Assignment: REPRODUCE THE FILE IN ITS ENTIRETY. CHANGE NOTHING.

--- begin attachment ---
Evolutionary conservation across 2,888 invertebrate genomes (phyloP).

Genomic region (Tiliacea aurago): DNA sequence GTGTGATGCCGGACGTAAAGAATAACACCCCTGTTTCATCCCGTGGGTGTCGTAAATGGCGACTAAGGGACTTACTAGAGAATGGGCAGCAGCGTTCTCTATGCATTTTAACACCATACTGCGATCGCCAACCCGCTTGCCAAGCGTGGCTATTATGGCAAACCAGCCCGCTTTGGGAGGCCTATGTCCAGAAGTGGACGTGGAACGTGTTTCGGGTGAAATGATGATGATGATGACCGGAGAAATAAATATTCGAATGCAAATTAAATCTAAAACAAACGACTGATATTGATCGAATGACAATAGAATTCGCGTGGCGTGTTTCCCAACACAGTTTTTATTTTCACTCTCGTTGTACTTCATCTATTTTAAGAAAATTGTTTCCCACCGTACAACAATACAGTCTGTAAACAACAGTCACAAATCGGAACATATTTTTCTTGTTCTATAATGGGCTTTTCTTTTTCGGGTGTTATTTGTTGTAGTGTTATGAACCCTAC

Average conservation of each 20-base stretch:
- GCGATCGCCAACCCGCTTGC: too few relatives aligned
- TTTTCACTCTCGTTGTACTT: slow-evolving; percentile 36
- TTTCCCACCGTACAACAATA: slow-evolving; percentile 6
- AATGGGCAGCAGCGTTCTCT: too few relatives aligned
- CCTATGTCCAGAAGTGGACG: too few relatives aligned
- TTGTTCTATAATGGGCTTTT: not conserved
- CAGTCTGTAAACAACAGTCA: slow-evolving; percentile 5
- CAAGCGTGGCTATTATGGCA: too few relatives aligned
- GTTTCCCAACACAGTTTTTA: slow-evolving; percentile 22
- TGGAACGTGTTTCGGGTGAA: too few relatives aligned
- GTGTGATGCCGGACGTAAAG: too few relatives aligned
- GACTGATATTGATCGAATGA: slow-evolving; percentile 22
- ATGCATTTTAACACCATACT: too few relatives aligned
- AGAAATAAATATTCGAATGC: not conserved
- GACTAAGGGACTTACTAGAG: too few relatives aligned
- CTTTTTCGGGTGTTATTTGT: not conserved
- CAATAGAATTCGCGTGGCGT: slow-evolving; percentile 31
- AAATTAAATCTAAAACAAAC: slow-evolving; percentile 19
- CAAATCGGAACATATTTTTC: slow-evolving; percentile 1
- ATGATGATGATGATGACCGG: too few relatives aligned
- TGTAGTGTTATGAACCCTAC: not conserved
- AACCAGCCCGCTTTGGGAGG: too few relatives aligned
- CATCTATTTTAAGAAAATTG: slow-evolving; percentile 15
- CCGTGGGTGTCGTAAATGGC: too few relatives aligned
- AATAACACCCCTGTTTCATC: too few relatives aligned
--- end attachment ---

Evolutionary conservation across 2,888 invertebrate genomes (phyloP).

Genomic region (Tiliacea aurago): DNA sequence GTGTGATGCCGGACGTAAAGAATAACACCCCTGTTTCATCCCGTGGGTGTCGTAAATGGCGACTAAGGGACTTACTAGAGAATGGGCAGCAGCGTTCTCTATGCATTTTAACACCATACTGCGATCGCCAACCCGCTTGCCAAGCGTGGCTATTATGGCAAACCAGCCCGCTTTGGGAGGCCTATGTCCAGAAGTGGACGTGGAACGTGTTTCGGGTGAAATGATGATGATGATGACCGGAGAAATAAATATTCGAATGCAAATTAAATCTAAAACAAACGACTGATATTGATCGAATGACAATAGAATTCGCGTGGCGTGTTTCCCAACACAGTTTTTATTTTCACTCTCGTTGTACTTCATCTATTTTAAGAAAATTGTTTCCCACCGTACAACAATACAGTCTGTAAACAACAGTCACAAATCGGAACATATTTTTCTTGTTCTATAATGGGCTTTTCTTTTTCGGGTGTTATTTGTTGTAGTGTTATGAACCCTAC

Average conservation of each 20-base stretch:
- GCGATCGCCAACCCGCTTGC: too few relatives aligned
- TTTTCACTCTCGTTGTACTT: slow-evolving; percentile 36
- TTTCCCACCGTACAACAATA: slow-evolving; percentile 6
- AATGGGCAGCAGCGTTCTCT: too few relatives aligned
- CCTATGTCCAGAAGTGGACG: too few relatives aligned
- TTGTTCTATAATGGGCTTTT: not conserved
- CAGTCTGTAAACAACAGTCA: slow-evolving; percentile 5
- CAAGCGTGGCTATTATGGCA: too few relatives aligned
- GTTTCCCAACACAGTTTTTA: slow-evolving; percentile 22
- TGGAACGTGTTTCGGGTGAA: too few relatives aligned
- GTGTGATGCCGGACGTAAAG: too few relatives aligned
- GACTGATATTGATCGAATGA: slow-evolving; percentile 22
- ATGCATTTTAACACCATACT: too few relatives aligned
- AGAAATAAATATTCGAATGC: not conserved
- GACTAAGGGACTTACTAGAG: too few relatives aligned
- CTTTTTCGGGTGTTATTTGT: not conserved
- CAATAGAATTCGCGTGGCGT: slow-evolving; percentile 31
- AAATTAAATCTAAAACAAAC: slow-evolving; percentile 19
- CAAATCGGAACATATTTTTC: slow-evolving; percentile 1
- ATGATGATGATGATGACCGG: too few relatives aligned
- TGTAGTGTTATGAACCCTAC: not conserved
- AACCAGCCCGCTTTGGGAGG: too few relatives aligned
- CATCTATTTTAAGAAAATTG: slow-evolving; percentile 15
- CCGTGGGTGTCGTAAATGGC: too few relatives aligned
- AATAACACCCCTGTTTCATC: too few relatives aligned